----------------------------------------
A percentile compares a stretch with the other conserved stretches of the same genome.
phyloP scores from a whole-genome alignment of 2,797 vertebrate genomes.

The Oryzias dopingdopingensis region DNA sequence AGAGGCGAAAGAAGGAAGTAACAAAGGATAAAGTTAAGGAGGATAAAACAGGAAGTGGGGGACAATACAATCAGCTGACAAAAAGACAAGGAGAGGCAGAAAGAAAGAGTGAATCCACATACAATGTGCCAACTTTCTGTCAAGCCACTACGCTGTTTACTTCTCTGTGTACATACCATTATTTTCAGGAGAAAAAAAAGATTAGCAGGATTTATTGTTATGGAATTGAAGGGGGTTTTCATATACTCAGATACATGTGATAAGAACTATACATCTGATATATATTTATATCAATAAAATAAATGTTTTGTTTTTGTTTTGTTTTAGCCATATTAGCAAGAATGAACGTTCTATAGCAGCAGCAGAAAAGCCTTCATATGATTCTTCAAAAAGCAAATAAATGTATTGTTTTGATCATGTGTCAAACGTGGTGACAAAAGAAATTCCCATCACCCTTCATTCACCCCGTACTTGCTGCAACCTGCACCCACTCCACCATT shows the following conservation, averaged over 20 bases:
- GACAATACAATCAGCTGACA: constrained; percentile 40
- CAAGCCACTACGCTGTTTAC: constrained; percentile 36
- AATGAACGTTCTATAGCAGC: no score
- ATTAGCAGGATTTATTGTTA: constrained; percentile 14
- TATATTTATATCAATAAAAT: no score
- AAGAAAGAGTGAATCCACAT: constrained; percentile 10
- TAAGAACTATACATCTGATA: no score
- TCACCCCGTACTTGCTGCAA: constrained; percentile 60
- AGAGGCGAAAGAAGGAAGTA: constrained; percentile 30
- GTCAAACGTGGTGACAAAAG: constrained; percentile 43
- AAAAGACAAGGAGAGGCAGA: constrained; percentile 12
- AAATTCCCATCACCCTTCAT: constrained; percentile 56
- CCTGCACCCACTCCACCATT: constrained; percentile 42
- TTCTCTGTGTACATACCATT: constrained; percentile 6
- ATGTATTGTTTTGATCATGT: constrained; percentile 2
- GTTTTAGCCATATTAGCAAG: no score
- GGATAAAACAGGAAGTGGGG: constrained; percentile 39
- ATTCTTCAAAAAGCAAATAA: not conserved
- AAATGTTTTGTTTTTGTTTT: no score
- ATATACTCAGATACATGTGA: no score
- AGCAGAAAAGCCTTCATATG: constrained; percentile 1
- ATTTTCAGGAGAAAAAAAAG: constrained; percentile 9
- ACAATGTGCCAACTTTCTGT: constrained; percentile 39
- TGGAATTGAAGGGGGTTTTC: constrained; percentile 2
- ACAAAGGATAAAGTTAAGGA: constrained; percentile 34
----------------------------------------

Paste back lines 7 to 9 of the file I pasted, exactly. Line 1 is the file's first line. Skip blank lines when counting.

- ATTAGCAGGATTTATTGTTA: constrained; percentile 14
- TATATTTATATCAATAAAAT: no score
- AAGAAAGAGTGAATCCACAT: constrained; percentile 10